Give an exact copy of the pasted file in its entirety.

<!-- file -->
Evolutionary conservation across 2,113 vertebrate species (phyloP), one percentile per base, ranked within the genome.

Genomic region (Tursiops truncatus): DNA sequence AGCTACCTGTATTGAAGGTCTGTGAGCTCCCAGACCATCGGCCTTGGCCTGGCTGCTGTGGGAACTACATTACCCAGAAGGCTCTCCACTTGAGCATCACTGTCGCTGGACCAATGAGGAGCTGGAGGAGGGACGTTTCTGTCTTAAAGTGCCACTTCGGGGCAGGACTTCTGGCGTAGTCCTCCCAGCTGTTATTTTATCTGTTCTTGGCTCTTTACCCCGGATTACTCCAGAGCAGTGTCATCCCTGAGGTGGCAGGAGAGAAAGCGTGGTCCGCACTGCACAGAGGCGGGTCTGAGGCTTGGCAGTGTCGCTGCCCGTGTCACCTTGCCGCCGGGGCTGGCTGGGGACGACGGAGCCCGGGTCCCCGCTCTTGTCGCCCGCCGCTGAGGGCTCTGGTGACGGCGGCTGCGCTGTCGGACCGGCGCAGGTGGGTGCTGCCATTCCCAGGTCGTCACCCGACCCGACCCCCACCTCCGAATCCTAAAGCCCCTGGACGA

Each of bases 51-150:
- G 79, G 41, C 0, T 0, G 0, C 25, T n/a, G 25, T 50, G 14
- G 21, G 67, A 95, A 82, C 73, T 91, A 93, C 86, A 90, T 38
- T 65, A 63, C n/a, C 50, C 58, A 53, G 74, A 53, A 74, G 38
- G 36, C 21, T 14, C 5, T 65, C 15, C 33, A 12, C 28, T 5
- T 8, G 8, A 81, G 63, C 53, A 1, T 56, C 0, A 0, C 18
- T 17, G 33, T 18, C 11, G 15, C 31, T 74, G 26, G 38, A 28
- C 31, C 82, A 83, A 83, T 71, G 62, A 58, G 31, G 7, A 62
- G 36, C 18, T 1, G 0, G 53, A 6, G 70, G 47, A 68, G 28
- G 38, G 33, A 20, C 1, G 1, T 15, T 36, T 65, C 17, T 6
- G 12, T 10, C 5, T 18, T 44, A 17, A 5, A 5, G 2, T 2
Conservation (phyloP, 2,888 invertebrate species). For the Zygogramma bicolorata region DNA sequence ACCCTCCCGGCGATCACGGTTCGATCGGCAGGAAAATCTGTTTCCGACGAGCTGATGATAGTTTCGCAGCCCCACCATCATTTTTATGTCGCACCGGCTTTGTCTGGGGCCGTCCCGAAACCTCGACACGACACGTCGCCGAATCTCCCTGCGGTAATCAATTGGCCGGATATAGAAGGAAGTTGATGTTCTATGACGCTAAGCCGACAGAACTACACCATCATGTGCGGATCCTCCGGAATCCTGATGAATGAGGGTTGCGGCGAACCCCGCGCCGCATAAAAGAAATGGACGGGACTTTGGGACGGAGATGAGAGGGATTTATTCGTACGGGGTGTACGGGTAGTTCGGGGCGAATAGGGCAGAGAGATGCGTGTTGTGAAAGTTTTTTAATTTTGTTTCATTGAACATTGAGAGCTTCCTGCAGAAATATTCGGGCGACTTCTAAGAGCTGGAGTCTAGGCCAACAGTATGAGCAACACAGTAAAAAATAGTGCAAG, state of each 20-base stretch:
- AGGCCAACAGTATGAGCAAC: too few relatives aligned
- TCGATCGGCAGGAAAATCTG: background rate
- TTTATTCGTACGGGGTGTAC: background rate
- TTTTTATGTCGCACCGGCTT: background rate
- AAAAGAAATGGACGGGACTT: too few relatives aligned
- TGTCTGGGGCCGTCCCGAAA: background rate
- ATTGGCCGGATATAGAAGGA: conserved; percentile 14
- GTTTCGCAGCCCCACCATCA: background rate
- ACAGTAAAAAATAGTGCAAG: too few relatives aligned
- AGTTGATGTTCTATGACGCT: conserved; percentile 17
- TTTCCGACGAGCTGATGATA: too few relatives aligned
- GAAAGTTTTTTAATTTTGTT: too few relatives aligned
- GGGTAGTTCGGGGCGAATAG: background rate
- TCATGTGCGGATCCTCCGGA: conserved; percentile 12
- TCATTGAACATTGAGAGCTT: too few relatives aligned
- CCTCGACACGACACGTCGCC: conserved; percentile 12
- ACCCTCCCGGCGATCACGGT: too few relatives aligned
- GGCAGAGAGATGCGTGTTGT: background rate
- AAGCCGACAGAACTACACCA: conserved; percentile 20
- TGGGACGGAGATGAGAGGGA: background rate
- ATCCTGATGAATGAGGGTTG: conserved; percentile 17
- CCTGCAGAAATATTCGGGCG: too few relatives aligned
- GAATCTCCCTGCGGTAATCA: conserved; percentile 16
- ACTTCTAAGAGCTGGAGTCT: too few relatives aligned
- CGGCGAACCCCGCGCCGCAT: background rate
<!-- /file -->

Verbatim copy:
Evolutionary conservation across 2,113 vertebrate species (phyloP), one percentile per base, ranked within the genome.

Genomic region (Tursiops truncatus): DNA sequence AGCTACCTGTATTGAAGGTCTGTGAGCTCCCAGACCATCGGCCTTGGCCTGGCTGCTGTGGGAACTACATTACCCAGAAGGCTCTCCACTTGAGCATCACTGTCGCTGGACCAATGAGGAGCTGGAGGAGGGACGTTTCTGTCTTAAAGTGCCACTTCGGGGCAGGACTTCTGGCGTAGTCCTCCCAGCTGTTATTTTATCTGTTCTTGGCTCTTTACCCCGGATTACTCCAGAGCAGTGTCATCCCTGAGGTGGCAGGAGAGAAAGCGTGGTCCGCACTGCACAGAGGCGGGTCTGAGGCTTGGCAGTGTCGCTGCCCGTGTCACCTTGCCGCCGGGGCTGGCTGGGGACGACGGAGCCCGGGTCCCCGCTCTTGTCGCCCGCCGCTGAGGGCTCTGGTGACGGCGGCTGCGCTGTCGGACCGGCGCAGGTGGGTGCTGCCATTCCCAGGTCGTCACCCGACCCGACCCCCACCTCCGAATCCTAAAGCCCCTGGACGA

Each of bases 51-150:
- G 79, G 41, C 0, T 0, G 0, C 25, T n/a, G 25, T 50, G 14
- G 21, G 67, A 95, A 82, C 73, T 91, A 93, C 86, A 90, T 38
- T 65, A 63, C n/a, C 50, C 58, A 53, G 74, A 53, A 74, G 38
- G 36, C 21, T 14, C 5, T 65, C 15, C 33, A 12, C 28, T 5
- T 8, G 8, A 81, G 63, C 53, A 1, T 56, C 0, A 0, C 18
- T 17, G 33, T 18, C 11, G 15, C 31, T 74, G 26, G 38, A 28
- C 31, C 82, A 83, A 83, T 71, G 62, A 58, G 31, G 7, A 62
- G 36, C 18, T 1, G 0, G 53, A 6, G 70, G 47, A 68, G 28
- G 38, G 33, A 20, C 1, G 1, T 15, T 36, T 65, C 17, T 6
- G 12, T 10, C 5, T 18, T 44, A 17, A 5, A 5, G 2, T 2
Conservation (phyloP, 2,888 invertebrate species). For the Zygogramma bicolorata region DNA sequence ACCCTCCCGGCGATCACGGTTCGATCGGCAGGAAAATCTGTTTCCGACGAGCTGATGATAGTTTCGCAGCCCCACCATCATTTTTATGTCGCACCGGCTTTGTCTGGGGCCGTCCCGAAACCTCGACACGACACGTCGCCGAATCTCCCTGCGGTAATCAATTGGCCGGATATAGAAGGAAGTTGATGTTCTATGACGCTAAGCCGACAGAACTACACCATCATGTGCGGATCCTCCGGAATCCTGATGAATGAGGGTTGCGGCGAACCCCGCGCCGCATAAAAGAAATGGACGGGACTTTGGGACGGAGATGAGAGGGATTTATTCGTACGGGGTGTACGGGTAGTTCGGGGCGAATAGGGCAGAGAGATGCGTGTTGTGAAAGTTTTTTAATTTTGTTTCATTGAACATTGAGAGCTTCCTGCAGAAATATTCGGGCGACTTCTAAGAGCTGGAGTCTAGGCCAACAGTATGAGCAACACAGTAAAAAATAGTGCAAG, state of each 20-base stretch:
- AGGCCAACAGTATGAGCAAC: too few relatives aligned
- TCGATCGGCAGGAAAATCTG: background rate
- TTTATTCGTACGGGGTGTAC: background rate
- TTTTTATGTCGCACCGGCTT: background rate
- AAAAGAAATGGACGGGACTT: too few relatives aligned
- TGTCTGGGGCCGTCCCGAAA: background rate
- ATTGGCCGGATATAGAAGGA: conserved; percentile 14
- GTTTCGCAGCCCCACCATCA: background rate
- ACAGTAAAAAATAGTGCAAG: too few relatives aligned
- AGTTGATGTTCTATGACGCT: conserved; percentile 17
- TTTCCGACGAGCTGATGATA: too few relatives aligned
- GAAAGTTTTTTAATTTTGTT: too few relatives aligned
- GGGTAGTTCGGGGCGAATAG: background rate
- TCATGTGCGGATCCTCCGGA: conserved; percentile 12
- TCATTGAACATTGAGAGCTT: too few relatives aligned
- CCTCGACACGACACGTCGCC: conserved; percentile 12
- ACCCTCCCGGCGATCACGGT: too few relatives aligned
- GGCAGAGAGATGCGTGTTGT: background rate
- AAGCCGACAGAACTACACCA: conserved; percentile 20
- TGGGACGGAGATGAGAGGGA: background rate
- ATCCTGATGAATGAGGGTTG: conserved; percentile 17
- CCTGCAGAAATATTCGGGCG: too few relatives aligned
- GAATCTCCCTGCGGTAATCA: conserved; percentile 16
- ACTTCTAAGAGCTGGAGTCT: too few relatives aligned
- CGGCGAACCCCGCGCCGCAT: background rate